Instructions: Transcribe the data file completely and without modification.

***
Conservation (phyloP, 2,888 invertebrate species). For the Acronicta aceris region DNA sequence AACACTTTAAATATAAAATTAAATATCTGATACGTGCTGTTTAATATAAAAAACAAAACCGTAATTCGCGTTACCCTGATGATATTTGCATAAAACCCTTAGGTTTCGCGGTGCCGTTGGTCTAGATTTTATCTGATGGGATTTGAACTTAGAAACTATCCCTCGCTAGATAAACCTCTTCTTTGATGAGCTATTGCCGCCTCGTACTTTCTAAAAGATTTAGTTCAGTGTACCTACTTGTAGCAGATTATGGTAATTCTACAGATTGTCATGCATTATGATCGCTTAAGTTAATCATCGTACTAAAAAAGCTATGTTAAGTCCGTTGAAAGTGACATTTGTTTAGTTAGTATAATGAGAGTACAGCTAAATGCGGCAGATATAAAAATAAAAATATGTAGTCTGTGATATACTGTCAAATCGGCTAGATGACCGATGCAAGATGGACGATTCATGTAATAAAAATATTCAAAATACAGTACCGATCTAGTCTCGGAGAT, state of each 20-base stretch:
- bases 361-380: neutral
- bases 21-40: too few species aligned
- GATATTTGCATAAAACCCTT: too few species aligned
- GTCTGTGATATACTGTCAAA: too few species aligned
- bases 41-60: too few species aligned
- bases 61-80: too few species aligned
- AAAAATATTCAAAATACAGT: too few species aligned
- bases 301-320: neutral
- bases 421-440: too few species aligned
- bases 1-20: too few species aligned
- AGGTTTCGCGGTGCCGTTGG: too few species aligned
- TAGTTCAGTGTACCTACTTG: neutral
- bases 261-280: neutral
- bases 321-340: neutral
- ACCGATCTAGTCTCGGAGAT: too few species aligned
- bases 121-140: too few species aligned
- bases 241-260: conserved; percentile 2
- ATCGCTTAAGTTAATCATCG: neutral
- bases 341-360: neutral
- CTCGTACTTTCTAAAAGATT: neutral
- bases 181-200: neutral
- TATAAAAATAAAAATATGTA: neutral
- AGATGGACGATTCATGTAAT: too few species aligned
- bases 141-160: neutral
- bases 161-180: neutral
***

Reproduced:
Conservation (phyloP, 2,888 invertebrate species). For the Acronicta aceris region DNA sequence AACACTTTAAATATAAAATTAAATATCTGATACGTGCTGTTTAATATAAAAAACAAAACCGTAATTCGCGTTACCCTGATGATATTTGCATAAAACCCTTAGGTTTCGCGGTGCCGTTGGTCTAGATTTTATCTGATGGGATTTGAACTTAGAAACTATCCCTCGCTAGATAAACCTCTTCTTTGATGAGCTATTGCCGCCTCGTACTTTCTAAAAGATTTAGTTCAGTGTACCTACTTGTAGCAGATTATGGTAATTCTACAGATTGTCATGCATTATGATCGCTTAAGTTAATCATCGTACTAAAAAAGCTATGTTAAGTCCGTTGAAAGTGACATTTGTTTAGTTAGTATAATGAGAGTACAGCTAAATGCGGCAGATATAAAAATAAAAATATGTAGTCTGTGATATACTGTCAAATCGGCTAGATGACCGATGCAAGATGGACGATTCATGTAATAAAAATATTCAAAATACAGTACCGATCTAGTCTCGGAGAT, state of each 20-base stretch:
- bases 361-380: neutral
- bases 21-40: too few species aligned
- GATATTTGCATAAAACCCTT: too few species aligned
- GTCTGTGATATACTGTCAAA: too few species aligned
- bases 41-60: too few species aligned
- bases 61-80: too few species aligned
- AAAAATATTCAAAATACAGT: too few species aligned
- bases 301-320: neutral
- bases 421-440: too few species aligned
- bases 1-20: too few species aligned
- AGGTTTCGCGGTGCCGTTGG: too few species aligned
- TAGTTCAGTGTACCTACTTG: neutral
- bases 261-280: neutral
- bases 321-340: neutral
- ACCGATCTAGTCTCGGAGAT: too few species aligned
- bases 121-140: too few species aligned
- bases 241-260: conserved; percentile 2
- ATCGCTTAAGTTAATCATCG: neutral
- bases 341-360: neutral
- CTCGTACTTTCTAAAAGATT: neutral
- bases 181-200: neutral
- TATAAAAATAAAAATATGTA: neutral
- AGATGGACGATTCATGTAAT: too few species aligned
- bases 141-160: neutral
- bases 161-180: neutral